A comprehensive analysis of more than 400 men over a 20-year period casts new doubt on the idea of marijuana use, even when long-term, being associated with physical and mental health problems later on in life.

The authors of the study, published in Psychology of Addictive Behaviors, looked at data taken from the Pittsburgh Youth Study (PYS), a longitudinal study that attempted to track the development of antisocial and delinquent behavior among a selected group of first, third, and seventh grade boys attending public school in Pittsburgh from 1987 to 1988 (For the purposes of this current study, only data on the seventh grade boys, totaling 506 kids, was used).

Half of the original group was selected because they represented the top 30 percent of those with reported conduct issues, while the other half was randomly picked from the class roster. Slightly more than half of the group was identified as black and the other half as white.  

For 10 years, PYS researchers conducted regular follow-up interviews with these boys, first semiannually in their teens, and then annually until they turned 25. When they became 35 in 2010, the researchers subjected them to one last interview, with about 82 percent of those still living showing up for the occasion.

Because of the meticulous record-keeping by the PYS, the current authors were able to reliably track not only how healthy these boys were as they matured, but also their frequency of marijuana use over time. They ultimately divided the subjects into one of four groups: Those who rarely or never used marijuana (46 percent); those who mostly used it in their teens (11 percent); those who took up the habit in adulthood (21 percent); and those who started early and become chronic — pun intended — pot users as they grew up (22 percent). They then compared the health status of these groups to one another, controlling for factors like tobacco use and socioeconomic status.

“[F]indings from this sample indicated that chronic marijuana users were not more likely than late increasing users, adolescence-limited users, or low/nonusers to experience several physical or mental health problems in their mid-30s,” they wrote. “In fact, there were no significant differences between marijuana trajectory groups in terms of adult health outcomes, even when models were run without controlling for potential confounds.”

As the researchers note, their results are somewhat surprising, flying in the face of previous studies that have found a small but real link between chronic marijuana use to the development of psychological issues like depression or schizophrenia, while reaffirming several other studies that found the opposite. In many ways, though, this study stands unique by being able to measure the health of its subjects as they grew up, rather than by looking back and asking people to remember when they first became sick or how much marijuana they once used when they were younger.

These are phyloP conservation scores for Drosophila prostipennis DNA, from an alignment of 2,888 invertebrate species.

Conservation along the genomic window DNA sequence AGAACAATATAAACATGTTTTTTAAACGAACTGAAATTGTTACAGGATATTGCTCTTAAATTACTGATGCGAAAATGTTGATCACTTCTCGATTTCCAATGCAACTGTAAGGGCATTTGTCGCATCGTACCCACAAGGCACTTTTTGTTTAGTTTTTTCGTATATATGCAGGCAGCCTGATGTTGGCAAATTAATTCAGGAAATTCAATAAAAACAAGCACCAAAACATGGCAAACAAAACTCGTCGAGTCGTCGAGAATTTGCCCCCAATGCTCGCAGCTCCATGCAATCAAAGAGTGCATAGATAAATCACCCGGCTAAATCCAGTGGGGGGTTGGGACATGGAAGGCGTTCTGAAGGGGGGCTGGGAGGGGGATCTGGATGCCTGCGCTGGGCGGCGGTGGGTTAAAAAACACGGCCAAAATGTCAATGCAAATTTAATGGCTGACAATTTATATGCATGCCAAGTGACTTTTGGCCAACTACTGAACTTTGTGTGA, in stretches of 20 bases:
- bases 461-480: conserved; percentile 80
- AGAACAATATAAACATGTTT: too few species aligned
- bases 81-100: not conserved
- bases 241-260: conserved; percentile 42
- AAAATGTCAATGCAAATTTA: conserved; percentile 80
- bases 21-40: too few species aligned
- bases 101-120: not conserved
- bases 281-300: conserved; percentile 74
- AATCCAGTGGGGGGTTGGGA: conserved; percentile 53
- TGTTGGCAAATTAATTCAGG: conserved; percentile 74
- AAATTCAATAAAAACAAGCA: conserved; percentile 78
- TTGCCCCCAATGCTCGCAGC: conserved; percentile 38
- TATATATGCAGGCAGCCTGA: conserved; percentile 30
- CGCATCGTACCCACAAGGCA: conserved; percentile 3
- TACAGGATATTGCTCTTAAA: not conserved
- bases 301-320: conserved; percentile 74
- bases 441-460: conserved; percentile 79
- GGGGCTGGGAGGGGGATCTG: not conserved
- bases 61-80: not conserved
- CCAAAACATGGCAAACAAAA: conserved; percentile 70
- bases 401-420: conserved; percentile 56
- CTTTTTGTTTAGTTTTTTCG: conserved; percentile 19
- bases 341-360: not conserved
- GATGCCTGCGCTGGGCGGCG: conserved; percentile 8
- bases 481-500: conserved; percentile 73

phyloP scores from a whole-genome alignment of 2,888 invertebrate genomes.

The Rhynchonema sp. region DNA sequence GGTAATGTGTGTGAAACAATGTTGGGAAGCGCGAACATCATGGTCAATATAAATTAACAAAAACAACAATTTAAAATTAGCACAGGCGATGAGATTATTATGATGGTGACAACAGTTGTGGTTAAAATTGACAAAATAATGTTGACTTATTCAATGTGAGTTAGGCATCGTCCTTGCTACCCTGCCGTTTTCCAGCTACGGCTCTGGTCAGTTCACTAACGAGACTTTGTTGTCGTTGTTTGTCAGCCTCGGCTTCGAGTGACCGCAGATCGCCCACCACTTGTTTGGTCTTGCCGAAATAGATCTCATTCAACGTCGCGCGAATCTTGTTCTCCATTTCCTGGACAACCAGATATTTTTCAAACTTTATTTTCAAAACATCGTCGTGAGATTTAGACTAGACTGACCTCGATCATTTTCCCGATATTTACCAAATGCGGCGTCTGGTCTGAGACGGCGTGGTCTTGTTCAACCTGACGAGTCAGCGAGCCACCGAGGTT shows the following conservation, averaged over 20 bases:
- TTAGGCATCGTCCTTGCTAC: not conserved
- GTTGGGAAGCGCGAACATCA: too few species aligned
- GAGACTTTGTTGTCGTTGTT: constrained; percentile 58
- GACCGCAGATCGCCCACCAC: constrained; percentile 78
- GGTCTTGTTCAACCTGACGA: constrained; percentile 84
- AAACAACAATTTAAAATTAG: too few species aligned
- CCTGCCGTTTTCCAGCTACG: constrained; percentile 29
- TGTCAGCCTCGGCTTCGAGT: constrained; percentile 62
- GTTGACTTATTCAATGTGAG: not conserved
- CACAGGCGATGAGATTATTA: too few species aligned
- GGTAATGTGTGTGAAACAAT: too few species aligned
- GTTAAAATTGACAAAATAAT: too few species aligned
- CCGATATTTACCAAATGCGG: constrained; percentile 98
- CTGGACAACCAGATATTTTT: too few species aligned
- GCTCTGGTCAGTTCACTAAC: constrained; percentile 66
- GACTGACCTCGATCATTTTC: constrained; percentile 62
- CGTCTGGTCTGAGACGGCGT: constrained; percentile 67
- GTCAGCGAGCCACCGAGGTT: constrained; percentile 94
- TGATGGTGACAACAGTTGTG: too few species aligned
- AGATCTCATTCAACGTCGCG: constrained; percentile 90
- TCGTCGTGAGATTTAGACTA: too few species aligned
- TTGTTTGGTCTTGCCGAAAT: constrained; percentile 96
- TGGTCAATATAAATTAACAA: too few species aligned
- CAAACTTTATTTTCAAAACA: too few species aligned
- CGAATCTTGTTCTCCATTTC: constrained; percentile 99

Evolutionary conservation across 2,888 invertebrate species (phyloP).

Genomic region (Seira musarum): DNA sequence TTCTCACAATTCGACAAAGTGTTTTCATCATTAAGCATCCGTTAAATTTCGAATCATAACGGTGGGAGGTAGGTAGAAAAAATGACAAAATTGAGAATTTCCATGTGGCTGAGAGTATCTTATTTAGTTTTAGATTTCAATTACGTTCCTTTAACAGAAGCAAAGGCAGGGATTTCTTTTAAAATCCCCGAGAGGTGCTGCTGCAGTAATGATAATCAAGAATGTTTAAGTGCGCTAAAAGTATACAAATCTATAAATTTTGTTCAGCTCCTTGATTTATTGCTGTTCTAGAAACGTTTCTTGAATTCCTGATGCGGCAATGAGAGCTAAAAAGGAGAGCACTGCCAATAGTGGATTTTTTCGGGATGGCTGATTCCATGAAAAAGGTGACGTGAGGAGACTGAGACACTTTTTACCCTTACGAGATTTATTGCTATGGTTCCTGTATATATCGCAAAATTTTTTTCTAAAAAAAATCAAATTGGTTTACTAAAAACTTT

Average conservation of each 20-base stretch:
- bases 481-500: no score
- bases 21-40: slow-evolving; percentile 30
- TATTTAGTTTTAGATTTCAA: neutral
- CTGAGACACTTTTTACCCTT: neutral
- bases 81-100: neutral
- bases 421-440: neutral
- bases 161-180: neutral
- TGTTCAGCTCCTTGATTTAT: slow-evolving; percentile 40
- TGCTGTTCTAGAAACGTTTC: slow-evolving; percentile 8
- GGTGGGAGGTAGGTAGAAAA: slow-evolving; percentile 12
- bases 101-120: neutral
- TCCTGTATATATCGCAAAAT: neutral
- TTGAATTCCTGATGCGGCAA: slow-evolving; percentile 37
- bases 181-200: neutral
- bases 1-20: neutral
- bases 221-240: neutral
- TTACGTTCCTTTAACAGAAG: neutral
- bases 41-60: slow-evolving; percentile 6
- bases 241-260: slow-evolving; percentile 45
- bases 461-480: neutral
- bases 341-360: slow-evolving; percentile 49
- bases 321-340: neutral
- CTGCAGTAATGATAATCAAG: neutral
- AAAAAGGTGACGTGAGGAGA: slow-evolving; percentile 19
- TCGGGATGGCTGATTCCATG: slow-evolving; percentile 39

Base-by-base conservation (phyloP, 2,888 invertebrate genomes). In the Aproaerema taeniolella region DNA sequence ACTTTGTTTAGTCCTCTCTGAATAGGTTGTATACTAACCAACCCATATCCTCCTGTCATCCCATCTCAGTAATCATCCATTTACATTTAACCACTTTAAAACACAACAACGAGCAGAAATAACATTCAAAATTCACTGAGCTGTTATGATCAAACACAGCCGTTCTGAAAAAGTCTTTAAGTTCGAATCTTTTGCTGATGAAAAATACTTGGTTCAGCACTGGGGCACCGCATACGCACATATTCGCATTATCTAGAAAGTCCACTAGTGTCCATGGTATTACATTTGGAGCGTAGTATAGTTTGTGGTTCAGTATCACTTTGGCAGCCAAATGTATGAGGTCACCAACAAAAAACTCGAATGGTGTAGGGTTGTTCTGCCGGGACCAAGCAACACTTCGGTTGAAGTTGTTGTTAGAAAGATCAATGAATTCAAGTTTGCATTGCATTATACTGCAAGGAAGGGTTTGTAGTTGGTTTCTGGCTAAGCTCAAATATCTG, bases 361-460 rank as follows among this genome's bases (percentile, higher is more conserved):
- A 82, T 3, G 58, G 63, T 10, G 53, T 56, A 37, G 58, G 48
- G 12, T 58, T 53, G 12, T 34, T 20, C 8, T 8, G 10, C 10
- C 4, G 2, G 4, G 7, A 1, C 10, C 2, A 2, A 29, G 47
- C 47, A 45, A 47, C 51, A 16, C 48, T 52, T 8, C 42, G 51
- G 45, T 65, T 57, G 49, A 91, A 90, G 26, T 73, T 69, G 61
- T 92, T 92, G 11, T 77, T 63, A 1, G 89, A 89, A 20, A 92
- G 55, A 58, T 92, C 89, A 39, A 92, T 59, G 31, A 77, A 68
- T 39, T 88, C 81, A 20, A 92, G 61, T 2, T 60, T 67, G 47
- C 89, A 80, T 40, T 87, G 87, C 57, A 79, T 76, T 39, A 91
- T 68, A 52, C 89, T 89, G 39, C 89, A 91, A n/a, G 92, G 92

Research attempting to study the links between long-term marijuana use and actual health problems have largely been inconsistent, even if the reasoning behind a connection makes sense, such as with marijuana smoke being carcinogenic.

And even this latest study doesn’t come without its flaws. For one, only men were studied; only for 20 years, before the onset of conditions like cardiovascular disease; and only for certain diagnosable and self-reported health conditions. Maybe there isn’t a real association between depression and long-term marijuana use, but there could be one for less rigid symptoms like an increased sense of paranoia.

And the researchers theorize that maybe it’s a subset of people who are susceptible to the negative effects of long-term pot. “[I]t is increasingly being recognized that individual differences likely moderate the association between marijuana use and psychotic disorders,” they wrote. “For example, some studies have found that genetic liability affects whether, for whom, and the extent to which, marijuana has a negative influence on mental health.”  

Similarly, other research suggests that marijuana doesn’t actually cause but rather accelerates the development of disorders like schizophrenia.

All of which is to say that this study, as the researchers themselves admit, isn’t the definitive answer to whether marijuana should become fully legalized, though it certainly is important.

“Indeed, marijuana policymakers and stakeholders need to consider the results of any single study in the context of the larger body of work on the potential adverse consequences of early onset chronic marijuana use,” they concluded.

Source: Bechtold J, Simpson T, White H, et al. Chronic Adolescent Marijuana Use as a Risk Factor for Physical and Mental Health Problems in Young Adult Men. Psychology of Addictive Behaviors. 2015.